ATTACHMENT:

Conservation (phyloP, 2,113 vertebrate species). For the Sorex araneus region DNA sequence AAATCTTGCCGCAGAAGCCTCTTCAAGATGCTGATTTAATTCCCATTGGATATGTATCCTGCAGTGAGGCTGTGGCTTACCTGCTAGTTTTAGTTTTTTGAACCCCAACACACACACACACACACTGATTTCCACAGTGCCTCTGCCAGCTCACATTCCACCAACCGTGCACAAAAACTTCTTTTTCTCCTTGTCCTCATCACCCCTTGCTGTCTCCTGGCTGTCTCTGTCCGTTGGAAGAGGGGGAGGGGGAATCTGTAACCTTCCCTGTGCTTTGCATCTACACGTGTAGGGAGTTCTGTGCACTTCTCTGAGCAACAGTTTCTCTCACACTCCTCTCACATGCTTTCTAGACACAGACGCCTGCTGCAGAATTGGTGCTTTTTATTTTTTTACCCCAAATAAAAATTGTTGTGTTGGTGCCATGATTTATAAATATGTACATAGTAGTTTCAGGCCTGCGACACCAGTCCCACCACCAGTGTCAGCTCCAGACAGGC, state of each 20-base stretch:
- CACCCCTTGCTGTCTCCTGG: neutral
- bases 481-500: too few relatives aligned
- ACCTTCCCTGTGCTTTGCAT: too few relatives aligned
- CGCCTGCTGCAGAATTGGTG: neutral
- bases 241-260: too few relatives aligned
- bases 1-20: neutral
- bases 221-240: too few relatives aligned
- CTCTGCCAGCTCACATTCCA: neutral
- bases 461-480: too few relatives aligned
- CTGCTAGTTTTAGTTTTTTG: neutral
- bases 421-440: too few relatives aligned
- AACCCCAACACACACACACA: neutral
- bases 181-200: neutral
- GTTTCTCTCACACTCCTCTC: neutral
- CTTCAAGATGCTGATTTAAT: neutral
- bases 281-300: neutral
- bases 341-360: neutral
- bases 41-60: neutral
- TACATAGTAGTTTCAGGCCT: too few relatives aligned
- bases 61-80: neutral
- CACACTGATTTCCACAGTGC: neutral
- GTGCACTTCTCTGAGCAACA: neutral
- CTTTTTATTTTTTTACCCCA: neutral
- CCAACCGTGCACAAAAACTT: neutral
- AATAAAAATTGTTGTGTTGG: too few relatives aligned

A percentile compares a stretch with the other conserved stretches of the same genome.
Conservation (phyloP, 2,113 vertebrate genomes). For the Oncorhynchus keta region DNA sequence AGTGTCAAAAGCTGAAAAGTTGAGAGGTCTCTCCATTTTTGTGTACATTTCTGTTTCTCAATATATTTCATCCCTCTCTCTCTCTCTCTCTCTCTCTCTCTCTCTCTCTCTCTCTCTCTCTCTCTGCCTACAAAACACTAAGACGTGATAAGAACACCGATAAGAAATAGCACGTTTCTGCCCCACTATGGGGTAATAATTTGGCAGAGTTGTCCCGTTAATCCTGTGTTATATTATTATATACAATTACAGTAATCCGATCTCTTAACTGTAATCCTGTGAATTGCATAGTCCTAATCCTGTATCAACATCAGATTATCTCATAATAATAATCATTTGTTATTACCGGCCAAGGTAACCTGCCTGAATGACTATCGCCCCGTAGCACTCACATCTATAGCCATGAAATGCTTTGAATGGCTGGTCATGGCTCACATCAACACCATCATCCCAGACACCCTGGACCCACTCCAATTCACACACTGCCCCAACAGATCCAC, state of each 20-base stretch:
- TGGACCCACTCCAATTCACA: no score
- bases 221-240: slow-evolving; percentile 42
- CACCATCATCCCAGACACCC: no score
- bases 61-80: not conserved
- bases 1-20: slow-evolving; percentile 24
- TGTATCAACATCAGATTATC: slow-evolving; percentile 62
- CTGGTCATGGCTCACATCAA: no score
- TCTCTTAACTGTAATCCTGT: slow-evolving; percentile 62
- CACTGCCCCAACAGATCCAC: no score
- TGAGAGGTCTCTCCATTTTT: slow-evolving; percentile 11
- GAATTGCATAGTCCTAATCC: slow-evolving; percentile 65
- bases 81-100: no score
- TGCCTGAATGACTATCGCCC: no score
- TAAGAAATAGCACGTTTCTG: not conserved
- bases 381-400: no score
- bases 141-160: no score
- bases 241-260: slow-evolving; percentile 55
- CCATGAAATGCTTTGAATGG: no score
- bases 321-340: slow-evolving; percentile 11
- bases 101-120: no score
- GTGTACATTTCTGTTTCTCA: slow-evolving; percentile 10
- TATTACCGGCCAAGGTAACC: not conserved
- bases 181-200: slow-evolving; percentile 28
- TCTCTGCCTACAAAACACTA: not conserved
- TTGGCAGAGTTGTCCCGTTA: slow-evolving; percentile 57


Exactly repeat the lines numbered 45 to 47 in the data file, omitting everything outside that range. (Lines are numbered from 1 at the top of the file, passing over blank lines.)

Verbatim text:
- bases 241-260: slow-evolving; percentile 55
- CCATGAAATGCTTTGAATGG: no score
- bases 321-340: slow-evolving; percentile 11